Cardiff University | Prifysgol Caerdydd ORCA
Online Research @ Cardiff 
WelshClear Cookie - decide language by browser settings

Community action in austerity: The case of Community Asset Transfer

Turnbull, Neil 2022. Community action in austerity: The case of Community Asset Transfer. PhD Thesis, Cardiff University.
Item availability restricted.

[thumbnail of PhD Thesis]
PDF (PhD Thesis) - Accepted Post-Print Version
Download (5MB) | Preview
[thumbnail of Electronic Thesis publication form] PDF (Electronic Thesis publication form) - Supplemental Material
Restricted to Repository staff only

Download (122kB)


Community Asset Transfer (CAT), a practice whereby local authorities transfer the ownership of public assets to community groups, is one example of the many legacies of austerity in Britain. CAT may predominantly be understood through the lexicon of austerity localism whereby the local state - driven by fiscal pressures - offloads public-owned buildings onto community groups. However, narrowly applied this interpretation leaves little room for the possibility and/or recognition of other politics which may exist on the ground. In response, my thesis sets out an alternative non-foundational approach to CAT practice. By combining analysis of an original national survey of CATs, scrutiny of the justifications, critique, and resistance of CAT practice at local authority level, and through a series of detailed ethnographic case studies this work makes two key contributions. Firstly, it documents the geographically uneven and ongoing legacies of austerity of Community Asset Transfer in Britain, and the ways this practice intersects with deprivation, cuts to local authority service spending and national welfare. Secondly, following Gibson-Graham’s (2006) call to read for difference rather than dominance, my work considers ways in which CATs constitute a physical and social infrastructure that is simultaneously shot through with logics of community co-option and austerity, but importantly, open out spaces of care and experimentation through which acts of collective endurance, a quiet politics of care, and explicit activism emerge. Through recourse to ambivalence this work holds in tension these critical perspectives as complementary frameworks to offer a nuanced understanding of CAT. Exploring the afterlives of these assets - and their complex emotional geographies – suggests other possibilities for ethical and political responses and orientation that do not necessarily algin with neoliberal policies. Indeed, in their fragile configuration of collectivism and mutualism CATs potentially can offer a different sensibility to community space and care.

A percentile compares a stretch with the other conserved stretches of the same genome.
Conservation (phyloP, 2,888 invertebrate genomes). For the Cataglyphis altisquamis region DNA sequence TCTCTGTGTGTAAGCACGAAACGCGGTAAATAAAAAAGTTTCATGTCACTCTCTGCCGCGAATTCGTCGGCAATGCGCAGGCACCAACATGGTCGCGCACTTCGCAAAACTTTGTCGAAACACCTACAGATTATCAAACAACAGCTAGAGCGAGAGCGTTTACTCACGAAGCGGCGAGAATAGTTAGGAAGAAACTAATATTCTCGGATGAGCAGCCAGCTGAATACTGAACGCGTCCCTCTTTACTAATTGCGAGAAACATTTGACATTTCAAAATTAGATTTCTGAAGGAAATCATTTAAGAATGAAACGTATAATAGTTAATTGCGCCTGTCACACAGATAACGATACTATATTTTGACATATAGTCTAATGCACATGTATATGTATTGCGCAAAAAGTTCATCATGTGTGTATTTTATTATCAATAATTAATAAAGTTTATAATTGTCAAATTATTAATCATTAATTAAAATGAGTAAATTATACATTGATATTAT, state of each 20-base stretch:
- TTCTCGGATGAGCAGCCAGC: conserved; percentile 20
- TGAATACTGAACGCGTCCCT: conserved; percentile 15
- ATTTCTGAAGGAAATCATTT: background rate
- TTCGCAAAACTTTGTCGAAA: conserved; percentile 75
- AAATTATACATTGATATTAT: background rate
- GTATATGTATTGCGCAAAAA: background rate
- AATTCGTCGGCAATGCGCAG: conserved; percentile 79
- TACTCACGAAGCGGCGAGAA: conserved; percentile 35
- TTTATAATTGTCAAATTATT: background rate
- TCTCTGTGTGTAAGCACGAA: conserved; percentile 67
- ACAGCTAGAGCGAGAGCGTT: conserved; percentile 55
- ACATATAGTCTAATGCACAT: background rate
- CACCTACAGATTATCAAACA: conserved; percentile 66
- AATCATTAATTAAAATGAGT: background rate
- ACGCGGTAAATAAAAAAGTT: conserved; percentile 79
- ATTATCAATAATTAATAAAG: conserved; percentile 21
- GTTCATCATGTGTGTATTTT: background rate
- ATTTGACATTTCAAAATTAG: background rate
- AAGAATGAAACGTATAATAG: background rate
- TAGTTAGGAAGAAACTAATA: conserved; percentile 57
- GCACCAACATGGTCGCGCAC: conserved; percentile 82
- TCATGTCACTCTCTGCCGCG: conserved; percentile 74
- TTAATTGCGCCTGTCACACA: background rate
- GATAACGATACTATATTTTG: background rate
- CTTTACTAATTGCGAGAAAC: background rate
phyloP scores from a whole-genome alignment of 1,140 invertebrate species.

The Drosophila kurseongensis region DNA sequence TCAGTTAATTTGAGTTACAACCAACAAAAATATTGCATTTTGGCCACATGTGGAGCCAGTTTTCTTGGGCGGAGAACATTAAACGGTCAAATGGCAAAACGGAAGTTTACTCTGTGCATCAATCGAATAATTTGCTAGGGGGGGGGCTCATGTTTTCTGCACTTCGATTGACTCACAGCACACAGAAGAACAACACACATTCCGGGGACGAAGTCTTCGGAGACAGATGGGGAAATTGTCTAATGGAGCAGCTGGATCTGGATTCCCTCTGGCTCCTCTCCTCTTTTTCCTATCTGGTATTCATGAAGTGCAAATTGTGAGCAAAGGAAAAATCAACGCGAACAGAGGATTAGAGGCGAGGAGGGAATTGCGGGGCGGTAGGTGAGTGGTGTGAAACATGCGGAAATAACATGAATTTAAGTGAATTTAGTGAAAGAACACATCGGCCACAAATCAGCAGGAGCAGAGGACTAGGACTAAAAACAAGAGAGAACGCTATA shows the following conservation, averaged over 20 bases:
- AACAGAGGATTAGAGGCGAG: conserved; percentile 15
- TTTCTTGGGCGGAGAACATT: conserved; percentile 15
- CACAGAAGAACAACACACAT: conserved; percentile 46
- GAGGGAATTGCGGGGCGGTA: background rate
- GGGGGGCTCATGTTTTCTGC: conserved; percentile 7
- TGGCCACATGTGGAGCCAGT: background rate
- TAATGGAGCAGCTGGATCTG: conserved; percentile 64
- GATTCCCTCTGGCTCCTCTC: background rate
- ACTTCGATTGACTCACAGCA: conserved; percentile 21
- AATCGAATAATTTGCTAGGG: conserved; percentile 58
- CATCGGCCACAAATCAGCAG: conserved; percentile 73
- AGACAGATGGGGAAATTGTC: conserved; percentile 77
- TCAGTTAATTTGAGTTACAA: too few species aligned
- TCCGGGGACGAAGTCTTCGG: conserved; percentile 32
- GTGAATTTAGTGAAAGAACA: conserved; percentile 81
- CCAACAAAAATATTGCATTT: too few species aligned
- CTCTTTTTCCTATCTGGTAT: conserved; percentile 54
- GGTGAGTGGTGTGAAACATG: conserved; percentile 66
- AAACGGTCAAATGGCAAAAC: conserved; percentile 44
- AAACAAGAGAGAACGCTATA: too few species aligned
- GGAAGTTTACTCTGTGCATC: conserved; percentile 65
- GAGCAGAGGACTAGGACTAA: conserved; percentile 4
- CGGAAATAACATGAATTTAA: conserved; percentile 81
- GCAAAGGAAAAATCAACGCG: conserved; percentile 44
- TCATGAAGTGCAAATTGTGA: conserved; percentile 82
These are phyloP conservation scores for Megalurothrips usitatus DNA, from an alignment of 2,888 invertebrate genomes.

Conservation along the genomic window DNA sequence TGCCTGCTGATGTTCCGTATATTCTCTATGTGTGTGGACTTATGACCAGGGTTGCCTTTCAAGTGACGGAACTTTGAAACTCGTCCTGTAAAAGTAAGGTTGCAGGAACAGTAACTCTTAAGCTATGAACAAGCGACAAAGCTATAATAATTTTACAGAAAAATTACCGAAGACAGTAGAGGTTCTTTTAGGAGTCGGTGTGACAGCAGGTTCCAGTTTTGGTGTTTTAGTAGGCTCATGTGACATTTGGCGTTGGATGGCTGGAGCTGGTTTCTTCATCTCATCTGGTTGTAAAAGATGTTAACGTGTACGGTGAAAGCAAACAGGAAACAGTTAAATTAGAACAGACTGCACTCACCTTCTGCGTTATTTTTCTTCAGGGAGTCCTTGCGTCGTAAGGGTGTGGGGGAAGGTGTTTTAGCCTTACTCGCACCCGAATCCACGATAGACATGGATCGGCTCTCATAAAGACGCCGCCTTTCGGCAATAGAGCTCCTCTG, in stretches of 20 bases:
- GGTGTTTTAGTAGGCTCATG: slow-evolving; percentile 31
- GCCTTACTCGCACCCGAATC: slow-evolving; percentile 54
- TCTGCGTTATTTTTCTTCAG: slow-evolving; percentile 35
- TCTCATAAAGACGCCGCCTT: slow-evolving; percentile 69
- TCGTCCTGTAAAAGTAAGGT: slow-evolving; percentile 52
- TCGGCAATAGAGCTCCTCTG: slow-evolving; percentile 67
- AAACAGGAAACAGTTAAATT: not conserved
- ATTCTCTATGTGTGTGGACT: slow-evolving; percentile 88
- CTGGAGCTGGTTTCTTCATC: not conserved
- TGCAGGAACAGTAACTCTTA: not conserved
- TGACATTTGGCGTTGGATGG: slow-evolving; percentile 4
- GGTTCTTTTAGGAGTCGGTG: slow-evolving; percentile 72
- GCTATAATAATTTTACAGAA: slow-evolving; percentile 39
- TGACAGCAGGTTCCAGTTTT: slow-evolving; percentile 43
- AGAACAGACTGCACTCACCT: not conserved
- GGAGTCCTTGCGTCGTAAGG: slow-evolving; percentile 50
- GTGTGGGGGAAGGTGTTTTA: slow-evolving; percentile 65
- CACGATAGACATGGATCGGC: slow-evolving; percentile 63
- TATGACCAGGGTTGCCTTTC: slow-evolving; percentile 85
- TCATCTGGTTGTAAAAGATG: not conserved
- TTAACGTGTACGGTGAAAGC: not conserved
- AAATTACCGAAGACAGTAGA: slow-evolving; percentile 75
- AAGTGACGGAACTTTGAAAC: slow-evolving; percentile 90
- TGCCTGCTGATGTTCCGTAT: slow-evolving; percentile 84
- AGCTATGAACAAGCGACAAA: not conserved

Item Type: Thesis (PhD)
Date Type: Completion
Status: Unpublished
Schools: Geography and Planning (GEOPL)
Subjects: G Geography. Anthropology. Recreation > G Geography (General)
Uncontrolled Keywords: Austerity, Localism, Community Infrastructure, Mutualism, Spaces of Care, Volunteerism, Community Asset Transfer.
Funders: ESRC
Date of First Compliant Deposit: 18 May 2022
Last Modified: 18 May 2023 01:30

Actions (repository staff only)

Edit Item Edit Item


Downloads per month over past year

View more statistics